The application of trace elements to field crops in order to improve plant nutrition is a common practice in Australia. They may be applied as soil fertilizers and sprays, foliar sprays and seed coatings. By improving available nutrition in deficient soils, yield can be maximized.
Trace element seed coatings deliver precise quantities of nutrients close to the seed to enhance the seedling nutrient status. The effectiveness of these treatments is dependent upon the immediate environment of the treated seed. In areas of severe nutrient deficiency, seed coatings will not supply adequate nutrients for the full season; foliar sprays and soil fertilizers will need to be applied. Where there are less severe deficiencies the application of a seed coating is usually adequate for the full season. In Australia, the most common trace element deficiencies are zinc, manganese, copper and molybdenum.
The degree of deficiency is influenced by the soil pH, reserves of organic matter, other nutrients essential for plant growth, and even herbicide applications. Plant tissue and soil tests can help to identify trace element deficiencies and their severity. The most common trace element deficiencies in Australia are zinc, manganese, copper and molybdenum.
Conditions favouring zinc deficiency
Zinc deficiency is common on many soil types including calcareous, heavy clay, alluvial, sandy soils and peats. It is especially common on soils low in organic matter and of high pH. Availability of zinc may be reduced by water logging and where root growth is restricted. Cool wet weather, low light intensity or high soil nitrogen, phosphorus or copper may intensify the deficiency.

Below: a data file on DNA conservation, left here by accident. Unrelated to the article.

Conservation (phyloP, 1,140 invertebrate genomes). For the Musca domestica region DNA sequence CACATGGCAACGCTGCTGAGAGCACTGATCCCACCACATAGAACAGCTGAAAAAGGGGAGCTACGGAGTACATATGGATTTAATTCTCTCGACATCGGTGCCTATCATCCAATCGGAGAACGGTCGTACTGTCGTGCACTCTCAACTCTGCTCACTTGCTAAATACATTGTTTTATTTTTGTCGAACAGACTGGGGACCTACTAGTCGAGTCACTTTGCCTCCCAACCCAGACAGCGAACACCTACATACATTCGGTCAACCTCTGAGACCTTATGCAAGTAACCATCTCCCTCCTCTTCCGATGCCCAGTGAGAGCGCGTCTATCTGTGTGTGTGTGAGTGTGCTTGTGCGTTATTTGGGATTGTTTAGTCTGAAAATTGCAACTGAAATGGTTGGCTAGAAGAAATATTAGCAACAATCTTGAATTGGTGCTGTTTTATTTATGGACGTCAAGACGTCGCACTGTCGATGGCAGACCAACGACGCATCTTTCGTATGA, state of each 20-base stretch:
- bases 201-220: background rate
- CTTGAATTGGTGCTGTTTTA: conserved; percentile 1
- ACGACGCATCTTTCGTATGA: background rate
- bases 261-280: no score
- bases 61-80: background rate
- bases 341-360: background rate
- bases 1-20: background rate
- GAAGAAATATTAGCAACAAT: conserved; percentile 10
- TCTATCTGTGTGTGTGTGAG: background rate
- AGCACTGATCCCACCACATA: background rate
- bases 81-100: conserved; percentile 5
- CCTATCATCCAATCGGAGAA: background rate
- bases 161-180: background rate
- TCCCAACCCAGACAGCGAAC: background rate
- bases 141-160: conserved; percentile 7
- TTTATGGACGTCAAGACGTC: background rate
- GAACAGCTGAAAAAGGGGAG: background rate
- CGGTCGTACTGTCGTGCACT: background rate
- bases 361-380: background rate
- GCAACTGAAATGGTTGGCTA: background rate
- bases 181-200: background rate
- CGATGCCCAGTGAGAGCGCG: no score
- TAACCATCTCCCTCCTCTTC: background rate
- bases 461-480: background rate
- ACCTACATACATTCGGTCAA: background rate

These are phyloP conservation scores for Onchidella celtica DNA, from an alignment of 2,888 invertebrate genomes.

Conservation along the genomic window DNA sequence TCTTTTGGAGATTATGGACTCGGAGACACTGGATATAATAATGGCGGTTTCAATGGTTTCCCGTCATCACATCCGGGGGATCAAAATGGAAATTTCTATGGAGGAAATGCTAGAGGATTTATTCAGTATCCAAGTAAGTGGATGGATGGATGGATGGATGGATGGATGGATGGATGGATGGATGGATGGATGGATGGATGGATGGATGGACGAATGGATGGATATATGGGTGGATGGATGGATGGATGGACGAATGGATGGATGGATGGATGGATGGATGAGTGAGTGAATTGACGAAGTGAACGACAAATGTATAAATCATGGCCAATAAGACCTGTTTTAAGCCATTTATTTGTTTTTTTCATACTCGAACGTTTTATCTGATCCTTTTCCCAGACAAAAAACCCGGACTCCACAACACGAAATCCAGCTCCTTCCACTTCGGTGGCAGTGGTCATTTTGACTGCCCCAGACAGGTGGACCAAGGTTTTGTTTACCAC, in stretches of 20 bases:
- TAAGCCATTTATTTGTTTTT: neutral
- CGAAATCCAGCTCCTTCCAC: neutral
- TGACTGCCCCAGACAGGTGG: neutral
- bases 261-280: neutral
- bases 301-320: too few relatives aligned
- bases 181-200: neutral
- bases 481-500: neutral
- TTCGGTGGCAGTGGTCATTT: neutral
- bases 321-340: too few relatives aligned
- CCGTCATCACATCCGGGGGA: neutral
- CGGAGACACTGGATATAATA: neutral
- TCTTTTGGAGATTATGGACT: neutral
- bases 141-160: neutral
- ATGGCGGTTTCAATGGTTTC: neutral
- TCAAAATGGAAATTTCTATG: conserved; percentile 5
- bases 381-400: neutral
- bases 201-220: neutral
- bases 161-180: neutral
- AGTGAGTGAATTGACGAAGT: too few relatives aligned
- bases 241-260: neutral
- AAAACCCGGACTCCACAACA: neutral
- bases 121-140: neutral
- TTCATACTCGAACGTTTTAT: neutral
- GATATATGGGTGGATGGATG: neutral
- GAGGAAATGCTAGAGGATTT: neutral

Cereals: In a mild deficiency, pale green stripes appear on either side of the mid-rib of young leaf blades. On middle-aged leaves, these stripes become necrotic and the colour of the central leaf changes to a muddy grey-green. In severe deficiencies, leaves yellow and the plants are stunted. Dead patches on the leaf cause it to bend or collapse. Both mild and severe zinc deficiencies will reduce grain yield.
Legumes: Faba bean plants become stunted. On leaves, the areas between veins become yellow. Lowest (oldest) leaves yellow completely. Maturity may be delayed. On lentils, the symptoms appear in the young leaves, which become pale and form rosettes. Brown spots may appear around the midrib. On peas, the lower leaves become brown and die around the edges and tips, while the stems stiffen. Flowering is reduced.
Because symptoms differ between plant types, farmers are encouraged to seek professional advice where a nutrient deficiency is suspected.